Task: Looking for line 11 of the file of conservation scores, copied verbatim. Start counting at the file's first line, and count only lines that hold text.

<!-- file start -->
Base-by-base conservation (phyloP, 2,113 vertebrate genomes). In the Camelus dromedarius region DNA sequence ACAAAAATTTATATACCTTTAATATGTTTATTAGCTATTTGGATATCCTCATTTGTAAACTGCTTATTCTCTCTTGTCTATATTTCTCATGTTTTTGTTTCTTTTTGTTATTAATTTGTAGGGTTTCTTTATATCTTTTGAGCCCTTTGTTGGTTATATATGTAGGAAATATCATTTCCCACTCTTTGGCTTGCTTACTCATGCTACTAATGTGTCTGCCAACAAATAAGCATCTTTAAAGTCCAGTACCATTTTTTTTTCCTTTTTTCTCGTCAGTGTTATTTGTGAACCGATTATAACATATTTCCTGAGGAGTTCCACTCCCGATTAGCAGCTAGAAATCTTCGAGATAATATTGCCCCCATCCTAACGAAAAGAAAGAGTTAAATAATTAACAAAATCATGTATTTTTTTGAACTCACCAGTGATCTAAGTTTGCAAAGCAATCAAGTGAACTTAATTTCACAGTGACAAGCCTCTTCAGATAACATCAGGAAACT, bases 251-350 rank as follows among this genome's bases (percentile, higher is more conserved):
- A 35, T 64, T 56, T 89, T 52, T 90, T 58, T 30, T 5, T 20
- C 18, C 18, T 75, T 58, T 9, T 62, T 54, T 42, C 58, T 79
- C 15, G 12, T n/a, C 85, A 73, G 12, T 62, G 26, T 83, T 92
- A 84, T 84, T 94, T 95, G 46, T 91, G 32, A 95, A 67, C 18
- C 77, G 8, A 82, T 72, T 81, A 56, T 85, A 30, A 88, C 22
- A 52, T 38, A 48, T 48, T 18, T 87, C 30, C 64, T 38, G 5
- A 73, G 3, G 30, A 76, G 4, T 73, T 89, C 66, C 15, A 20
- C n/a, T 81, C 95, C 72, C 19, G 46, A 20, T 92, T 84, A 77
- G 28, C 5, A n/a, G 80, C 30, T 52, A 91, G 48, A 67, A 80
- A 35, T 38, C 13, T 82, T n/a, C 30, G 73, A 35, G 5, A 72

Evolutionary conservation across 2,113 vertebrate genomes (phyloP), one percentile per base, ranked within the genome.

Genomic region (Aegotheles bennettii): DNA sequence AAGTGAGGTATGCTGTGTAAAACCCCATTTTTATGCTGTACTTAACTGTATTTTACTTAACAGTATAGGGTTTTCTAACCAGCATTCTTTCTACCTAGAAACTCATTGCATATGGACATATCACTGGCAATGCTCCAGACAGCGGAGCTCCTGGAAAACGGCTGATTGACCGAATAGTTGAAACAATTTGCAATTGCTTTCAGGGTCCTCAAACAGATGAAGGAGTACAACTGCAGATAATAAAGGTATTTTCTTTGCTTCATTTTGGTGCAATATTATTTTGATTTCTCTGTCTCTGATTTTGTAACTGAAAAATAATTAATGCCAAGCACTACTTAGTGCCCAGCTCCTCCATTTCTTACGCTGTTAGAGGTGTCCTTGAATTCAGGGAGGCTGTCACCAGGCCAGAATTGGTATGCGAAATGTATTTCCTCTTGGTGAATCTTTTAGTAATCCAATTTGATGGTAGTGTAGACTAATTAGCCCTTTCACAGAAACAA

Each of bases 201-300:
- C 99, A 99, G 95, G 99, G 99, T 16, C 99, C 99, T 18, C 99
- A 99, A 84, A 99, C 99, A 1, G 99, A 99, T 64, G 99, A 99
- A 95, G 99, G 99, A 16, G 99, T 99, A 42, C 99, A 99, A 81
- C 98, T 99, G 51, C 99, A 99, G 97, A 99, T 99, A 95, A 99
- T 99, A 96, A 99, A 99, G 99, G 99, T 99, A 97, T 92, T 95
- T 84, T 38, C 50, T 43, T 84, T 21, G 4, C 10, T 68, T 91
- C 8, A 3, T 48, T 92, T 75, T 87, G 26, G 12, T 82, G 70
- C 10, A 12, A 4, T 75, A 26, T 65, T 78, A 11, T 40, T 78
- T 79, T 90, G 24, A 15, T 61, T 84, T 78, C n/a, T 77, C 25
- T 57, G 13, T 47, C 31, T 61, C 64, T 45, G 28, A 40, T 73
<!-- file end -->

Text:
- A 35, T 38, C 13, T 82, T n/a, C 30, G 73, A 35, G 5, A 72